'Stop Sugarcoating' Child Obesity Ads Draw Controversy


But Dr. John Morton, director of bariatric surgery and surgical quality at Stanford University School of Medicine, said the ads are a crucial first step in addressing the issue of childhood obesity.

"To change deep-seated social and physiologic behavior like eating will require enormous work, and these ads will help the family start thinking about prevention," said Morton.

The current ads are the first in a series of phases estimated to be a total $50 million project. The campaign is geared toward parents and caregivers of children who have control over their diet and physical activity.

Stormy Bradley's 14-year-old daughter, Maya, was one of the young girls featured in the ads. Bradley, 40, of Atlanta, said she's had discussions with her daughter about weight and about healthier eating.

Maya wanted to take part in the ad to draw awareness to the issue, Bradley said.

"We knew they were going to be controversial," Bradley added. "But from my point of view, it was necessary to spark a conversation."

But there is another aspect of the campaign raising questions: One of the television ads portrays Maya as having diabetes when, in reality, she does not.

"I don't think it takes away from the credibility of the ad because the emotions and the things she says are similar to what someone who could have the health issue would have," said Bradley, adding that her daughter had high blood sugar levels. "I think she's a face they can relate to."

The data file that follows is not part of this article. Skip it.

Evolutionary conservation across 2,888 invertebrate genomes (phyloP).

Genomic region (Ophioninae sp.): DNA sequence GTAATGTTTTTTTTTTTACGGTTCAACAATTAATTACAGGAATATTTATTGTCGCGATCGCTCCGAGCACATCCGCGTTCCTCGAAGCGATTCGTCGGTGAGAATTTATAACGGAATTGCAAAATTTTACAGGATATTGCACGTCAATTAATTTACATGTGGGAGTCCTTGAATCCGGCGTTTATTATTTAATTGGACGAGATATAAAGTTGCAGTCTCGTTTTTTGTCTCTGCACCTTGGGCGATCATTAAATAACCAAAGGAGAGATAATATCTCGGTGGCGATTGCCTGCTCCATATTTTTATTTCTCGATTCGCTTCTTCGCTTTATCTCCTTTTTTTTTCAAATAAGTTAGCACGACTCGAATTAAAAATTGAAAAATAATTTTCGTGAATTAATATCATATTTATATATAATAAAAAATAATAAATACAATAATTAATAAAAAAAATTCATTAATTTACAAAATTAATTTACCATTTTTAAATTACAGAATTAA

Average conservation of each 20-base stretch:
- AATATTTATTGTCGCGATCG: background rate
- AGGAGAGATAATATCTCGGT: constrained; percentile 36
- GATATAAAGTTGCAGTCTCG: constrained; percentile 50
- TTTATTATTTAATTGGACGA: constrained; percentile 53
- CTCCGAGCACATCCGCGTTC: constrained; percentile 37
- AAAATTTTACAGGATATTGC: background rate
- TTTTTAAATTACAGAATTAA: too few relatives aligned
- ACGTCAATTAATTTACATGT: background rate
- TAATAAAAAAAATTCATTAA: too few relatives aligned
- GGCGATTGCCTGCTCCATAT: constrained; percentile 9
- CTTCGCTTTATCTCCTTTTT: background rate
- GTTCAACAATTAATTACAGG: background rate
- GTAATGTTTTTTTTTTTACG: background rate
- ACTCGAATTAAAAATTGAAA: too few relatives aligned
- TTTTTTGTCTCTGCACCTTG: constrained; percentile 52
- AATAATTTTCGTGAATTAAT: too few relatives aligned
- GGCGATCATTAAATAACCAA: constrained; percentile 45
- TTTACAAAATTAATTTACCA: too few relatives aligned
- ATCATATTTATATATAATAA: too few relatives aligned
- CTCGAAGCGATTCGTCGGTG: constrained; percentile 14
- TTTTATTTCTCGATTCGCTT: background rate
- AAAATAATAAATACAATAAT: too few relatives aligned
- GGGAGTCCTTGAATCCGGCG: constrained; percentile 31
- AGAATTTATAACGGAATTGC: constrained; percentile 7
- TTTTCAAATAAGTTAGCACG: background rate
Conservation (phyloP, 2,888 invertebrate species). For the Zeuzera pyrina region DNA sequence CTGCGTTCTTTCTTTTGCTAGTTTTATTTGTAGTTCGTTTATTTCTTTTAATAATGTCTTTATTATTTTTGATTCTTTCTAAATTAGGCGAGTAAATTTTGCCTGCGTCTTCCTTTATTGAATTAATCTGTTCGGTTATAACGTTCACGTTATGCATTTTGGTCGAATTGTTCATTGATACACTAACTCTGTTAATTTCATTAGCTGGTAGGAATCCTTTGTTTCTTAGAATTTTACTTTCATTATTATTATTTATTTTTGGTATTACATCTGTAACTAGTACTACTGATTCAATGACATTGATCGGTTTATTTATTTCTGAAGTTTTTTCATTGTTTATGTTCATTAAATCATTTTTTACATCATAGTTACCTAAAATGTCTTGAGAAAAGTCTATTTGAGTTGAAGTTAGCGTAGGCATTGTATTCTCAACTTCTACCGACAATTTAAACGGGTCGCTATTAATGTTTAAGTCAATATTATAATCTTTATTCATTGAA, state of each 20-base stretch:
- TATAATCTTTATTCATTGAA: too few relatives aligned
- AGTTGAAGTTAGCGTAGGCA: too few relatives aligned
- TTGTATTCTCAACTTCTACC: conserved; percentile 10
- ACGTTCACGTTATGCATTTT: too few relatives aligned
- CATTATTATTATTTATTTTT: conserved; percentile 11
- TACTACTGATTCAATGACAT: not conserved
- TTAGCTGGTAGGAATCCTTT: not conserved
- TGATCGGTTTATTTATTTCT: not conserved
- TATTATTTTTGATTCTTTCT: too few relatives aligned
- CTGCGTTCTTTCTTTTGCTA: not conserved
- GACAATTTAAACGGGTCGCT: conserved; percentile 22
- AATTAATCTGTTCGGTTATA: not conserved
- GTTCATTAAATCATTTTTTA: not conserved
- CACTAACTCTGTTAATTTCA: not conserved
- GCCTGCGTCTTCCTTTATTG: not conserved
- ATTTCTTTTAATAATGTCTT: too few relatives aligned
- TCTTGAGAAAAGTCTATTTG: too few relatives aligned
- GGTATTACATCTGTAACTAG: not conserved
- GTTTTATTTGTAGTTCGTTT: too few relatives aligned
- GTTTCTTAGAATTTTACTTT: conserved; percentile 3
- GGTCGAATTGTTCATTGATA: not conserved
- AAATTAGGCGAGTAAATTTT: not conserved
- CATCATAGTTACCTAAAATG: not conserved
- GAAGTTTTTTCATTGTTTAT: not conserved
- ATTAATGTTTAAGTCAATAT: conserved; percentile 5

But the situation may cross an ethical line, according to Timothy Edgar, graduate program director in health communication at Emerson College.

"I would be concerned that if somebody finds out that she doesn't have diabetes, that it could undermine the campaign," said Edgar.

Public health campaigns that have been successful often portray real people with real problems. While the current ad implies a real public health issue, the dramatization by an actor could weaken the message, Edgar said.

Weight issues are among the top reasons why some children are bullied, and some critics said the campaign also singles out the overweight child and could potentially exacerbate the bullying.

"At what point should looking out for their health mean losing the fun of being innocent and young?" one person wrote on the campaign's Facebook page.

Matzigkeit said the children featured in the ads have all been offered nutritional counseling. Maya was paid for her contribution and also took advantage of the counseling.

"This is not about how somebody looks, it's a serious medical issues," said Matzigkeit. "And if they don't believe me, I offer them to come see our clinic."

Bradley knows that discussions about weight can be uncomfortable because she, herself, is battling weight issues.

"This has made her more conscientious about the actions we choose," said Bradley. "You can hate it or love it, but you're still talking about it."

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